Research hypothesis

Prospective studies exploring large sample sizes to compare the effectiveness of widely used second generation antipsychotics (SGAs) to treat people suffering a first episode of non-affective psychosis (FEP) are necessary. The first aim of this clinical trial is to elucidate whether aripiprazole or risperidone may have a distinct effectiveness profile in this population. As a secondary aim, we intend to reveal whether an early switch to olanzapine in case of non-response and, if this change of treatment does not work, the introduction of clozapine in primary resistant patients would be of any benefit at medium or long term.

PAFIP clinic model and standard of care (references)

Programa Asistencial de Fases Iniciales de Psicosis (PAFIP) was initiated back in 200114 (PAFIP1 from 2001 to 2005; PAFIP2 from 2005 to 2011). It is a team-based approach grounded on multi-element conceptualization to address the unique needs and recovery goals of individuals suffering a first break of non-affective psychosis and their caregivers.15,16 Component interventions include community-based psychiatric care and evidence-based phase-specific interventions. It is a collaborative and recovery-oriented approach establishing a positive therapeutic alliance and maintaining engagement with clients and their caregivers for at least three years. PAFIP intends to be also sufficiently coordinated with primary medical care, with a focus on preserving physical health of clients.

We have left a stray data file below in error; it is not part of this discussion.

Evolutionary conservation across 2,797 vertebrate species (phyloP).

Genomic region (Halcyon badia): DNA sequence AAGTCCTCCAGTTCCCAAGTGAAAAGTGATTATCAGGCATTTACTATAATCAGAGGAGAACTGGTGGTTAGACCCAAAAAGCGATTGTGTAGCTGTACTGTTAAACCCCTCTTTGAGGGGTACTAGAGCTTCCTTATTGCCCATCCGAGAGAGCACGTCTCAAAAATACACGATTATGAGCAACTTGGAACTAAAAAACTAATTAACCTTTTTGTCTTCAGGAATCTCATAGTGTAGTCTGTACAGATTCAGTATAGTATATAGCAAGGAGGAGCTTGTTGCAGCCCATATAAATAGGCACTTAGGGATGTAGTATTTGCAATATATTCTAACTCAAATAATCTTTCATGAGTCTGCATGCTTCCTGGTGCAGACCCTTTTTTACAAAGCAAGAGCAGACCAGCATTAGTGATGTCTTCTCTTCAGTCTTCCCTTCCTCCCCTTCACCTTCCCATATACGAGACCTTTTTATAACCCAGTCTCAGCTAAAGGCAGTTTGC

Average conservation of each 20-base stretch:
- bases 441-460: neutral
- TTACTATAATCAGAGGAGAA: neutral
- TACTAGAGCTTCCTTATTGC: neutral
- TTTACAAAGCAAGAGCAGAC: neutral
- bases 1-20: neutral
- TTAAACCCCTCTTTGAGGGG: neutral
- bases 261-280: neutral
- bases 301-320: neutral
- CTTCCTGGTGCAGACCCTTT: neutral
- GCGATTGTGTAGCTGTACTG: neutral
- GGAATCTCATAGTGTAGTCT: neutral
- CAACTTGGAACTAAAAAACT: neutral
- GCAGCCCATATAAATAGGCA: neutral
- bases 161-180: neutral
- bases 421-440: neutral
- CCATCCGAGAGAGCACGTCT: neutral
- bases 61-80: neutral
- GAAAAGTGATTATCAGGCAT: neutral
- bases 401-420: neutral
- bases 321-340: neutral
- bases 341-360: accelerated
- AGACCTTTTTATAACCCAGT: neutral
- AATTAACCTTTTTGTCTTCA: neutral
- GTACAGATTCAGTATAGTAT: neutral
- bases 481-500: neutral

Study setting

PAFIP-3 study was conducted at the outpatient clinic and the inpatient psychiatric unit of the University Hospital Marqués de Valdecilla (Santander), Spain. This hospital is the reference center for a catchment area with a population of around 580,000 people. It provides the only psychiatric acute inpatient unit and the only 24-h psychiatric emergency care service for the whole catchment area. To guarantee the inclusion of all the patients suffering a FEP, regular meetings with mental health care providers in the study catchment area (covering mental health areas of Santander and Laredo) were maintained. The study protocol was approved by the ethics committee of Cantabria. Conforming to international standards for research ethics, this program was approved by the local institutional review board. Patients meeting inclusion criteria provided written informed consent prior to their inclusion to the program.

PAFIP-3 trial design

The PAFIP-3 trial (NCT02305823) consists of 5 work packages (medication algorithm, cognitive functioning, psychoeducation/vocational functioning, imaging and biological markers) addressing critical issues and needs of first episode psychosis individuals and their cares.

Medication algorithm

This work package (Fig. 1) addresses mainly the following aims:

  • 1.